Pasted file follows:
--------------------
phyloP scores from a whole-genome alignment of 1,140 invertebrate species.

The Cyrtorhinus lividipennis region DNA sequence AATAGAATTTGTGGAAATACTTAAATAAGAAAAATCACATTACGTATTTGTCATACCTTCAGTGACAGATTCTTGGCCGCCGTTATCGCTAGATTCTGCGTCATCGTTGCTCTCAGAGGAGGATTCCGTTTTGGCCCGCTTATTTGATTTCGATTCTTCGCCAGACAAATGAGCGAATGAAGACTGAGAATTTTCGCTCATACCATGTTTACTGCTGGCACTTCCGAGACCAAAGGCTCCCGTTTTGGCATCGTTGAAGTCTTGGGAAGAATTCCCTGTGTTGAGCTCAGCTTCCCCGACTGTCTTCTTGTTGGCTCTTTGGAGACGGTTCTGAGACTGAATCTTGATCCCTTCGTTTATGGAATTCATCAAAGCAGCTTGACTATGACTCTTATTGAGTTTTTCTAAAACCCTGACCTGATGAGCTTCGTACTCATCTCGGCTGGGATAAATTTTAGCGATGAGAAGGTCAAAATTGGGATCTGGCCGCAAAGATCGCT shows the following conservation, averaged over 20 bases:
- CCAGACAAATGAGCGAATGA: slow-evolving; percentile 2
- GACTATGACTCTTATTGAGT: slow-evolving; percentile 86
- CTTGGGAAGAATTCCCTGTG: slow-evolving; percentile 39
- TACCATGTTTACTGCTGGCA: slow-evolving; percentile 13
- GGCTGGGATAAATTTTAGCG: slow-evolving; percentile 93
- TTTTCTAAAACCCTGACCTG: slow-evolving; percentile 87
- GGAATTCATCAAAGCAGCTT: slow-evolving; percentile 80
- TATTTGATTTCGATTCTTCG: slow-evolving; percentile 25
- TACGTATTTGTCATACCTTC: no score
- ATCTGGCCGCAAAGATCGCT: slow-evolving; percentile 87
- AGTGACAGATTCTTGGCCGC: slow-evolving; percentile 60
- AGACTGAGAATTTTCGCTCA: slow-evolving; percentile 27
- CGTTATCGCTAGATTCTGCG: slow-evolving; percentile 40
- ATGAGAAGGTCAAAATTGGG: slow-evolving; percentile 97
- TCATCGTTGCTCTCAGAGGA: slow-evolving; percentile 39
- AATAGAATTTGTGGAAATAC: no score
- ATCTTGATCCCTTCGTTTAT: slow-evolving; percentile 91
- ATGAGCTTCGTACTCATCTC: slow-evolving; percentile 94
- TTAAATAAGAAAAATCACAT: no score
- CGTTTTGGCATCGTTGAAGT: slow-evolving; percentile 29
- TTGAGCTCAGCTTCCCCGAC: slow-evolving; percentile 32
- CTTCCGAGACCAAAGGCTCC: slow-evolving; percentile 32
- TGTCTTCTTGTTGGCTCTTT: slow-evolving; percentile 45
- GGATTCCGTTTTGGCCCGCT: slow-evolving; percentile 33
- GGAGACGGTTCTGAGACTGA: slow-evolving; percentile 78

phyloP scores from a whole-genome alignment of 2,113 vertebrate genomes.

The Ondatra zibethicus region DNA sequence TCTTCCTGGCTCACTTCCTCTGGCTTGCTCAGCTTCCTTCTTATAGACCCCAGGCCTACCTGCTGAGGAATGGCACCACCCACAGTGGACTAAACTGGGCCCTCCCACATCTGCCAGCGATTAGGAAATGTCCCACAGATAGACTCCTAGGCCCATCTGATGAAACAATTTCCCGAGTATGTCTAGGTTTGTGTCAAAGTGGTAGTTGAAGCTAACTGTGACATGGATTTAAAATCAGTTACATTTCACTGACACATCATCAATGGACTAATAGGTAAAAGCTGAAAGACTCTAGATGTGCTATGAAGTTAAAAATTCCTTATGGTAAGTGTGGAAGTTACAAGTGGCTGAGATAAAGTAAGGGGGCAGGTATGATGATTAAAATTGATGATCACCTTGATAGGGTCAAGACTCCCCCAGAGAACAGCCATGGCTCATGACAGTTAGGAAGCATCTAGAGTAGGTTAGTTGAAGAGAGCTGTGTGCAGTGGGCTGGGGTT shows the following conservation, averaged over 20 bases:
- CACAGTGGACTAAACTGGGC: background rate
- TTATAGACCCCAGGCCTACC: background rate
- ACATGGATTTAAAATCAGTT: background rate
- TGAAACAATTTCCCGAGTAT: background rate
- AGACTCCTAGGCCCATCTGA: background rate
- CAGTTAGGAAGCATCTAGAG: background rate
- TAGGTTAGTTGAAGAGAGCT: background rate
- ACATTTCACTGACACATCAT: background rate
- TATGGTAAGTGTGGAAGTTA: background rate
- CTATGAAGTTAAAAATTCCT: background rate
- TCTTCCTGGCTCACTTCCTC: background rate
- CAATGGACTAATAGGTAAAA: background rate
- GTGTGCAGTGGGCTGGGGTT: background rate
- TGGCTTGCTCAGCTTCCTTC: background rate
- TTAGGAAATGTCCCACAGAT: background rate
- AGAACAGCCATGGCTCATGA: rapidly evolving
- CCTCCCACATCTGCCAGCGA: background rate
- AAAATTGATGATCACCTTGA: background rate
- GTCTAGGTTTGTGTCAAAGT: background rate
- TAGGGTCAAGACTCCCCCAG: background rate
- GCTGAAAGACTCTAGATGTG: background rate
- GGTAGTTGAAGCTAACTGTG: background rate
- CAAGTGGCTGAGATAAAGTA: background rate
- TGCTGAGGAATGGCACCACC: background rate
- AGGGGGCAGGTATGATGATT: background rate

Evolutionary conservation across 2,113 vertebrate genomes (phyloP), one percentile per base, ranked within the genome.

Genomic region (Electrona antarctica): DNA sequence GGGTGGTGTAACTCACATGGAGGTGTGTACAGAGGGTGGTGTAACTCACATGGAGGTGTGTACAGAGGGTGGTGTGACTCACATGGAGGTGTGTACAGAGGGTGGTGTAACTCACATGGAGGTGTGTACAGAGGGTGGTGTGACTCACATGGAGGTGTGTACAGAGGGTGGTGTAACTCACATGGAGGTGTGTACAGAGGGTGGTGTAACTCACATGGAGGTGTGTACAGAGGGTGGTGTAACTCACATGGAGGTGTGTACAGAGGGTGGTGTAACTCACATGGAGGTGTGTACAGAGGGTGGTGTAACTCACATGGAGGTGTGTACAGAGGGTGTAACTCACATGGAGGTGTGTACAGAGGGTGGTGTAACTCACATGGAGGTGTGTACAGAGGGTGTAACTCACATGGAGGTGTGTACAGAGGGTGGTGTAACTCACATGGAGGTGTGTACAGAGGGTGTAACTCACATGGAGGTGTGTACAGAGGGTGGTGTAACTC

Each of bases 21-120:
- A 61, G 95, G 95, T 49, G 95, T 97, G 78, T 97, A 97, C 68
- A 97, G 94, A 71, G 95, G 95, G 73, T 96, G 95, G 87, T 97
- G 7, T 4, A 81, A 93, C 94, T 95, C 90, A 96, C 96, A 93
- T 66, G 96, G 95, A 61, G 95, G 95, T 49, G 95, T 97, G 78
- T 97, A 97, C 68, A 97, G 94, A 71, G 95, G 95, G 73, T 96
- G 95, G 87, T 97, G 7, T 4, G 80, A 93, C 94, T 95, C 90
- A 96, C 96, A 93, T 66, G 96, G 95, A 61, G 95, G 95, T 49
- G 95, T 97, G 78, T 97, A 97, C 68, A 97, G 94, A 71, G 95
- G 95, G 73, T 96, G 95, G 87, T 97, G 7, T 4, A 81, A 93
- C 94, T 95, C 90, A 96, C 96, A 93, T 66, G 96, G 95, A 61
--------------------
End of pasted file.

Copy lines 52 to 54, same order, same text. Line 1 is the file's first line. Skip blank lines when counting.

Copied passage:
- CAAGTGGCTGAGATAAAGTA: background rate
- TGCTGAGGAATGGCACCACC: background rate
- AGGGGGCAGGTATGATGATT: background rate